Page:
Our Two Bits, Part 3: Brokers vs Advisors
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Most of the world’s population don’t think about stocks or actively invest. So, is Bits a broker or advisor? And what is the difference?
Brokers vs. Advisors
Brokers are not specific to the finance industry. A server that takes your order and delivers your food at a restaurant is acting as a broker. Your real estate agent that helps you find your dream home or one-bedroom closet in NYC is your broker. Whether you are paying for food, tipping the server or buying an apartment, a financial broker is pretty much the same. Ask your grandparents; they remember the days when they would call their financial broker to discuss the market and place an order — except for stocks, not for a meal or apartment.
So a financial broker takes an order, typically to buy or sell, and retrieves your shares of stock for you. And similar to other brokers, your financial broker will take a commission or tip, ideally for doing a good job on placing and retrieving your stock order. It is very important to understand the commission and fees your broker is charging you. Most brokerages today have complicated and tiered fee structures that demand a lot of attention from customers. Does it make sense to pay a flat fee of $5 per order regardless of the order size? Would a server charge you a fixed fee regardless of how much food you order? If they did, that’d only work in your favor if you order a lot of food.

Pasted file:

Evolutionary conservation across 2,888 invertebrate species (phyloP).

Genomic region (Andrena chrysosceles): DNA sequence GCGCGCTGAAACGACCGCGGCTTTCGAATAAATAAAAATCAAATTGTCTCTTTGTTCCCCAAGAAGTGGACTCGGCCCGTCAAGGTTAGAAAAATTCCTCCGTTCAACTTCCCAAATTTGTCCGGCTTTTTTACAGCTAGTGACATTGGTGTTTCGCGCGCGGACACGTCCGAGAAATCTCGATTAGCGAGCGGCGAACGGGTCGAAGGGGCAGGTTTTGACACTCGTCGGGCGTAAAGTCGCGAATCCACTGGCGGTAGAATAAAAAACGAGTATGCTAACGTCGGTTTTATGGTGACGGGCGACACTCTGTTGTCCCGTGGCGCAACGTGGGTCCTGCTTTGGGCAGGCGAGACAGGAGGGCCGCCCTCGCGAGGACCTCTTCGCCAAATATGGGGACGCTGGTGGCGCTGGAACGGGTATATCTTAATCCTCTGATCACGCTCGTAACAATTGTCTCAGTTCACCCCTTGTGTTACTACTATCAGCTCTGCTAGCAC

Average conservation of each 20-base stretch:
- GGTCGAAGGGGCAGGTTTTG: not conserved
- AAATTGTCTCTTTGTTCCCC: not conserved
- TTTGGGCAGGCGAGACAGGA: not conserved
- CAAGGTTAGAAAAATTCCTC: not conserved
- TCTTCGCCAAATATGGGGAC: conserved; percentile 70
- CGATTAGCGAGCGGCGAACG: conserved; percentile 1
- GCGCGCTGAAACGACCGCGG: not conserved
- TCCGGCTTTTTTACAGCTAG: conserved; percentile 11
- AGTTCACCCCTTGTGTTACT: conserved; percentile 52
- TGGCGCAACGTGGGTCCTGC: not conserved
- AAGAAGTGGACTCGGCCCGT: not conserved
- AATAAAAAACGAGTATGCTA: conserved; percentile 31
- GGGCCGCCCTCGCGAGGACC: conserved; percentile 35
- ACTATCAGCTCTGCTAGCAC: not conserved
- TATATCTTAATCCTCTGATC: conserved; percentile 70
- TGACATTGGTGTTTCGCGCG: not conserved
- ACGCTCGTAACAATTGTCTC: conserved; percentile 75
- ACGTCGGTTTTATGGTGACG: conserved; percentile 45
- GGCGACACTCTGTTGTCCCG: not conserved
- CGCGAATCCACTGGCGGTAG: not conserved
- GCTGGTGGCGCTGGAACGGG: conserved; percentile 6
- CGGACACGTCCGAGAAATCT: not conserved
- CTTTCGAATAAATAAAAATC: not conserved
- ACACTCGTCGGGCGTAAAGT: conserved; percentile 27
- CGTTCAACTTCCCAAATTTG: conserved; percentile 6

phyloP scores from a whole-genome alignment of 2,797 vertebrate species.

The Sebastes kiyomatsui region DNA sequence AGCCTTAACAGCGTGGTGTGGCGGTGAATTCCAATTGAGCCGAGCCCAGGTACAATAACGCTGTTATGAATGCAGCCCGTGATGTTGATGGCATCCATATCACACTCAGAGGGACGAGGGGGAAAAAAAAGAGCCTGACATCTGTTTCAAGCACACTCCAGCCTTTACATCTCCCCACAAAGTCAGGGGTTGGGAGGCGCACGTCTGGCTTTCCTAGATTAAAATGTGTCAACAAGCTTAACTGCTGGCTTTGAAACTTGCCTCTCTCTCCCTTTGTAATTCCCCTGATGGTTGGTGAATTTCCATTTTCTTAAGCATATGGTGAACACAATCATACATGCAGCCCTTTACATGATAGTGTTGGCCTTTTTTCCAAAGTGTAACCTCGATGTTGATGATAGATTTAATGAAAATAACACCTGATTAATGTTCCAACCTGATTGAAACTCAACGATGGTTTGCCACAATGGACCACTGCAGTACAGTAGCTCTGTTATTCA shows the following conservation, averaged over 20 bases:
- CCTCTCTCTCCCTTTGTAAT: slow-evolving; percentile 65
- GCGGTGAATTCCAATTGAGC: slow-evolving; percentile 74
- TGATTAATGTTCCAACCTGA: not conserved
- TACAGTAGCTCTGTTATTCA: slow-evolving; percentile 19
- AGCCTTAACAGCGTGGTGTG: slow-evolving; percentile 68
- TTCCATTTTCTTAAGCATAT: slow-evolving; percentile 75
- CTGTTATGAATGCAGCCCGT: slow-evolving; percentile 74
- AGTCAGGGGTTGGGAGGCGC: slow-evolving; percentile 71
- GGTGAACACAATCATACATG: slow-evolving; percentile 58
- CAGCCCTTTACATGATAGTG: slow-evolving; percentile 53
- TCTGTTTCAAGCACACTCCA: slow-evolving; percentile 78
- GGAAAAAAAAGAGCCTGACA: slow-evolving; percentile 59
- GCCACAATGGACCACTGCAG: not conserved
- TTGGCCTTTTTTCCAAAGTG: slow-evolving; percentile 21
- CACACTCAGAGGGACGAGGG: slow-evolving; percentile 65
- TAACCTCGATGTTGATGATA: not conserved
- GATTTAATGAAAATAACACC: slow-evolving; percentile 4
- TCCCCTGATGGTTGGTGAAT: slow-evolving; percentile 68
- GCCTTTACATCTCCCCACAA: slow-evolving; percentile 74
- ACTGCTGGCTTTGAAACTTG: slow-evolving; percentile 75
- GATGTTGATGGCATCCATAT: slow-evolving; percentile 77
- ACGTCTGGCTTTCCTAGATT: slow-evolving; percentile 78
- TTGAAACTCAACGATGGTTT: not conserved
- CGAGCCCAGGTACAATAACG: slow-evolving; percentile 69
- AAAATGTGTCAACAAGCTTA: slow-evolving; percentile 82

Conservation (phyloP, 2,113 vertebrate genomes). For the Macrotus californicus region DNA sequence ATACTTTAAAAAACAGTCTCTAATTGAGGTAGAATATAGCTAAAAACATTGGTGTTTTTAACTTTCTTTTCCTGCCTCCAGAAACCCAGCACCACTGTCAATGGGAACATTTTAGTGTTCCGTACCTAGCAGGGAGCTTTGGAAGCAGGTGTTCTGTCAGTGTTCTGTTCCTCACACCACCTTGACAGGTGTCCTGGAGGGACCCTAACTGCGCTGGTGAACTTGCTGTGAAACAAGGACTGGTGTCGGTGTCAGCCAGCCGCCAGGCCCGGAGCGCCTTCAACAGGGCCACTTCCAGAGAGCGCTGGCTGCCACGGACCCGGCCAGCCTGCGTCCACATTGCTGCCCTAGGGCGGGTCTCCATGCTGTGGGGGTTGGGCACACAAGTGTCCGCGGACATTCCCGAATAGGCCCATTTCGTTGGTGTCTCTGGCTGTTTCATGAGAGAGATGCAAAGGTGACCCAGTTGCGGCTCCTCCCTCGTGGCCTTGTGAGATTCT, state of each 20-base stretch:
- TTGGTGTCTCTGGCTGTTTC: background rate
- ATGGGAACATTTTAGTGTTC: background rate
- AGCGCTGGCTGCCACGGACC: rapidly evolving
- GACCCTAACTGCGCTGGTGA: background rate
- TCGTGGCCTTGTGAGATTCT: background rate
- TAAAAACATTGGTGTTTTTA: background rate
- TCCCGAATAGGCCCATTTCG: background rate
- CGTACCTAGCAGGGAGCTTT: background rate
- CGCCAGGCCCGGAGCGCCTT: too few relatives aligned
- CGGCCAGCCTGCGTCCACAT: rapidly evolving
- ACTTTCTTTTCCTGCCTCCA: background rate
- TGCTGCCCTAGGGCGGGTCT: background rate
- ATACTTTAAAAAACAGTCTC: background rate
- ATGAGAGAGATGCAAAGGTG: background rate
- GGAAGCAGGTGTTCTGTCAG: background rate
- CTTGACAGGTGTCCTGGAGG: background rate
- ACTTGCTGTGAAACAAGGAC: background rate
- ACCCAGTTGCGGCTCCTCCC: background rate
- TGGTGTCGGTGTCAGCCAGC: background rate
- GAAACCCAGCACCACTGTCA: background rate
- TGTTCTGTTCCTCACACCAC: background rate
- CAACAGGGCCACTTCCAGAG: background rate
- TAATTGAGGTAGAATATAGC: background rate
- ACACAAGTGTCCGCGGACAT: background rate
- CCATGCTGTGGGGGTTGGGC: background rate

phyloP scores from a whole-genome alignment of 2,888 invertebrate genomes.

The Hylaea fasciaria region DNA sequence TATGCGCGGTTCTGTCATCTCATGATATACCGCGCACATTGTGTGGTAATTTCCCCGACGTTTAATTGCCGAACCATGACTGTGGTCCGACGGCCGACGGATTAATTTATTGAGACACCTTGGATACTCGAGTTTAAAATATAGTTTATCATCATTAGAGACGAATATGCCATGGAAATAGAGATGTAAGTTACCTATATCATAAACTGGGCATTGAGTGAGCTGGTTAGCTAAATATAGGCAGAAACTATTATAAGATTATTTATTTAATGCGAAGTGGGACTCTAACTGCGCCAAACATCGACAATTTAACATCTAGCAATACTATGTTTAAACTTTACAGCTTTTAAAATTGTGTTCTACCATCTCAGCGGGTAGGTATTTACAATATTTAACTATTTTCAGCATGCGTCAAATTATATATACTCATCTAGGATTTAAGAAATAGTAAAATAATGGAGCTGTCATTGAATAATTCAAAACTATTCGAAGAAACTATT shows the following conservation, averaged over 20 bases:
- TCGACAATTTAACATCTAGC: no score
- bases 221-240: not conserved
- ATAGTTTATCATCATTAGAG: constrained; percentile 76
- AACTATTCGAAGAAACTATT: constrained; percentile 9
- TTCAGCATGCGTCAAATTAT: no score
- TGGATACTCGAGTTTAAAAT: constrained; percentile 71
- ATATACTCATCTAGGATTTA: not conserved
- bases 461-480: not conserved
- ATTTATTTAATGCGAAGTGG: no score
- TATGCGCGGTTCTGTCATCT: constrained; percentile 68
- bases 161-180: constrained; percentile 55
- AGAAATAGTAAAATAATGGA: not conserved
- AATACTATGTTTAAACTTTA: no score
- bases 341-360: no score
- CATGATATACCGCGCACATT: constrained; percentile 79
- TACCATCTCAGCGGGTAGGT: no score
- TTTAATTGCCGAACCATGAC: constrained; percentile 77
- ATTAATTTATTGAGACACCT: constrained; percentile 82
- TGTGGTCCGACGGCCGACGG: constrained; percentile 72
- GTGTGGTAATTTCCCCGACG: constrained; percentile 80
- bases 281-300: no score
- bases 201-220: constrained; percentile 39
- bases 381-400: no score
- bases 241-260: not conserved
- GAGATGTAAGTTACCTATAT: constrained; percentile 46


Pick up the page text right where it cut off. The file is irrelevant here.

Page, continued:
What about those “no broker fee” apartments you find on StreetEasy — the ones that are still shown by brokers? How do those brokers make money? We know sometimes those fees are passed on to landlords, so beware of fees priced into your rent! Other times the cost of a no-fee apartment is limited in choice. Robinhood is a popular brokerage offering no-commission trading. Fortunately, the folks at Robinhood were smart to eliminate the costs of (limited) trading and empowering a new generation of investors to trade for free. Today, this function is done by robots (algorithms) created by financial brokerages that accept orders on mobile phones and web applications.
At Bits, we don’t charge any fees for getting free stocks. In fact, we don't charge you for holding the assets in custody, maintaining your tax records, or even preventing fraudulent activities.
We’re advisors, not brokers; we don’t take orders, we offer advice. We’re more like your favorite sommelier (the guy that suggests wine pairings). You will place your order with the server after asking the sommelier what kind of wine complements your palette, meal, time of day, etc.
But we give more than just investment advice. We’ve partnered with one of the best brokers on the street to make sure you get the best service at no cost, DriveWealth. That’s right, we can open a brokerage account on your behavior in less than a minute. Bits will go live this summer. Sign up to be the first to access the app.